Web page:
If your broker is pushing you toward a certain account type, remember that the choice is yours—even if getting the account you want means moving your money to a new firm. The vast majority of firms, however, continue to offer both commission- and fee-based accounts, says Barbara Roper, director of investor protection at the Consumer Federation of America.

Figuring Out the Best Fit for Your Retirement Savings

Fee-based accounts have their benefits. They can reduce the adviser’s incentive to recommend unnecessary trades or pricey products. Your interests are generally aligned with your adviser’s, because her compensation grows when your account grows.

Think about how often you trade and whether you need or want the investment advice or other services covered by the asset-based fee. The more you trade, the more money a fee-based account may save you. But if you intend to just buy and hold a target-date fund, which automatically adjusts your investment mix as you age, “you shouldn’t be paying ongoing fees,” Roper says, because you won’t be trading or making much use of the broker’s advice.

Consider the level of the fee and whether you’re willing to negotiate for a better deal. Some online “robo advisers,” such as Vanguard Personal Advisor Services and Betterment, charge 0.3% or less, a level that may make sense even for infrequent traders. Fees at big brokerage firms are often more than 1%, but those firms generally acknowledge that the fees are negotiable, Roper says, and the larger your account, the better your chances of haggling successfully for a lower fee.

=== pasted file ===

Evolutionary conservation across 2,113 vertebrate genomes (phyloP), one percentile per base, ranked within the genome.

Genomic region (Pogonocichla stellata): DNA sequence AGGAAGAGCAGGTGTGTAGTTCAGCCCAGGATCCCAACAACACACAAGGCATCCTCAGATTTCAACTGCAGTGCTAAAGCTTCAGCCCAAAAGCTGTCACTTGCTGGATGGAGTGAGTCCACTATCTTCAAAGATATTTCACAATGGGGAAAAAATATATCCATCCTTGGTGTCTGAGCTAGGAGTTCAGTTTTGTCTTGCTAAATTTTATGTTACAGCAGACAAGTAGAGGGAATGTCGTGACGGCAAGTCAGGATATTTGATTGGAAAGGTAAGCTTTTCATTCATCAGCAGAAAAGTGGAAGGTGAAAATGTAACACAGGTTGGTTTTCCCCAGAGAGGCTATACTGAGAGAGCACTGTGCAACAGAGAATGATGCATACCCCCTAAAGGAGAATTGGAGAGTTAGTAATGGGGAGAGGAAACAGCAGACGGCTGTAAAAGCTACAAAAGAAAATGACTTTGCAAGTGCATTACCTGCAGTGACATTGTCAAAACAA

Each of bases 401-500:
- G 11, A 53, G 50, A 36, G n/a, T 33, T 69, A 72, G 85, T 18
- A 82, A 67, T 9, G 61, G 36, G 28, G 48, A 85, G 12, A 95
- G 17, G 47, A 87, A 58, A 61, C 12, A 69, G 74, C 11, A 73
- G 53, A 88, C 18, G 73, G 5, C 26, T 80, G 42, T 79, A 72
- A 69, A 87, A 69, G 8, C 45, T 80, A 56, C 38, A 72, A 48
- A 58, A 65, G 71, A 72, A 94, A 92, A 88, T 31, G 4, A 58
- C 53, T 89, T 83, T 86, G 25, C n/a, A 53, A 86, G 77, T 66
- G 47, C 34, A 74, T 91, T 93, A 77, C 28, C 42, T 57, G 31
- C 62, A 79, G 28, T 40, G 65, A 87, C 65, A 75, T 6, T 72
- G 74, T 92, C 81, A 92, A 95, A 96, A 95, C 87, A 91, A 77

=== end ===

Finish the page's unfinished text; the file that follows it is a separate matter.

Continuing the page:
Ask about any additional fees you might incur in addition to the asset-based charge. These might include administrative costs or fees for third-party services. Over the past couple of years, the SEC has brought cases against several large firms that used outside firms to execute trades for their fee-based accounts—a practice known as “trading away”—sticking customers with additional costs that weren’t adequately disclosed. Ask specifically whether the asset-based fee covers all of your trade execution costs, the SEC advised in a recent investor bulletin. Also ask how often the adviser will review whether the fee-based account is still appropriate for you. And before investing, check the adviser’s background and disciplinary history at adviserinfo.sec.gov.

Eleanor Laise
Senior Editor, Kiplinger's Retirement Report
Laise covers retirement issues ranging from income investing and pension plans to long-term care and estate planning. She joined Kiplinger in 2011 from the Wall Street Journal, where as a staff reporter she covered mutual funds, retirement plans and other personal finance topics. Laise was previously a senior writer at SmartMoney magazine. She started her journalism career at Bloomberg Personal Finance magazine and holds a BA in English from Columbia University.